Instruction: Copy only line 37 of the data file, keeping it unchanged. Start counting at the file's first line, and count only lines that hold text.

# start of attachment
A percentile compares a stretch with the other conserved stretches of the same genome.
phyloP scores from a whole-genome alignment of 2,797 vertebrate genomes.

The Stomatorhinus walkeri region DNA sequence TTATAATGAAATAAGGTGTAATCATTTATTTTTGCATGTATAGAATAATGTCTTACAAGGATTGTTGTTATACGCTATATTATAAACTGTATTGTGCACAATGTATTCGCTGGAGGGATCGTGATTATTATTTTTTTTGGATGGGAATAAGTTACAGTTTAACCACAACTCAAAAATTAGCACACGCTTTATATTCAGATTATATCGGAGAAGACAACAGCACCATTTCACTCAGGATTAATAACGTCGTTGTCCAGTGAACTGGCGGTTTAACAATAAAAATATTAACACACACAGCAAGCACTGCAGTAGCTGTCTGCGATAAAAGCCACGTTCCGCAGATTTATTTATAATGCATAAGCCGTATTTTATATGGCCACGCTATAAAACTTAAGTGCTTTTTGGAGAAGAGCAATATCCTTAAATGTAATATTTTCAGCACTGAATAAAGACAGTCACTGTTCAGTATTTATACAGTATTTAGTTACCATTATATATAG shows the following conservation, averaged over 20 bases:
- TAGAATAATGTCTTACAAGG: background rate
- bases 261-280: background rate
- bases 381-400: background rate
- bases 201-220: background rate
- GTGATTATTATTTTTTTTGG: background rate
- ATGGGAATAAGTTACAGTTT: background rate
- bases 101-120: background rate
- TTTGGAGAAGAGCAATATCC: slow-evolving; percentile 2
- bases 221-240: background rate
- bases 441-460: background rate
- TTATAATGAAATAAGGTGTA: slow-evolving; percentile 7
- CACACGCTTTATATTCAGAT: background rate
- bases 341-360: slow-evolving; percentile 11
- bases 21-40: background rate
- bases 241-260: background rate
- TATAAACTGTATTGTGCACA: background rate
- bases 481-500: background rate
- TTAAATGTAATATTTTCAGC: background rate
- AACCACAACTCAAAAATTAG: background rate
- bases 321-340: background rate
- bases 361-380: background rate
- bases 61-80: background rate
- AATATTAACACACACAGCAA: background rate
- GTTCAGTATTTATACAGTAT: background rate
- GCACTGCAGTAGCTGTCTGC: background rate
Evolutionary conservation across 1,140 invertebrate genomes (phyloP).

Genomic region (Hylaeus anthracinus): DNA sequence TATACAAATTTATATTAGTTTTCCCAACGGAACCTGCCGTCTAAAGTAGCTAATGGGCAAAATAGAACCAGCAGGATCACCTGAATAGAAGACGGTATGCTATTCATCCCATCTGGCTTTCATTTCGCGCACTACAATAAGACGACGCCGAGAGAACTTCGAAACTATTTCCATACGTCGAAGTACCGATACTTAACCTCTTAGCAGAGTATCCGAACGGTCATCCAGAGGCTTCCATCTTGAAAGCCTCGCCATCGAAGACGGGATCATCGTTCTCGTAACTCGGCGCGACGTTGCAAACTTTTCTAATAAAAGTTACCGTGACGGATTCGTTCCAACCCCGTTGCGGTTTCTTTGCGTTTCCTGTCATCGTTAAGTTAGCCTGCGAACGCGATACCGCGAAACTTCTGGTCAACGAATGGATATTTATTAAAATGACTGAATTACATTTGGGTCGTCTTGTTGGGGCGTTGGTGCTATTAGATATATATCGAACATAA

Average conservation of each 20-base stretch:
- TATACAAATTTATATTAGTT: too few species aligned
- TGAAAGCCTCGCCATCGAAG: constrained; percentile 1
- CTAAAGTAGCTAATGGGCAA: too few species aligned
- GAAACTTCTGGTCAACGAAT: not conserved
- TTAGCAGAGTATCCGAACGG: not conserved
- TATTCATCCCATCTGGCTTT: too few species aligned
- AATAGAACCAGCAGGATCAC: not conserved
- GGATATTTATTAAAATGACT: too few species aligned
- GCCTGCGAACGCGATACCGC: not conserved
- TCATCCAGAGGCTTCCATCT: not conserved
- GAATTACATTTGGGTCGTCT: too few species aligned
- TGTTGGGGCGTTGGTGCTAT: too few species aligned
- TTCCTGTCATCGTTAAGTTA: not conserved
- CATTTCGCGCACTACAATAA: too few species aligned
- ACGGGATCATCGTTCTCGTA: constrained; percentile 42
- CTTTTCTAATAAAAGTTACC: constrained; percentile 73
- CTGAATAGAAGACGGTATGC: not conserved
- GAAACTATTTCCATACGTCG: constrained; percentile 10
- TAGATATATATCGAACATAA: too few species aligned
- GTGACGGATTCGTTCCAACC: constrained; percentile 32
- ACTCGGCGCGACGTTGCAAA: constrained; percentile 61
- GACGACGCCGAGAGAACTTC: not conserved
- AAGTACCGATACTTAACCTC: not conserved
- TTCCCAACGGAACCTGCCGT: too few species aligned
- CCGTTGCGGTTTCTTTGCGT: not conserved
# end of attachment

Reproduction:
- TATTCATCCCATCTGGCTTT: too few species aligned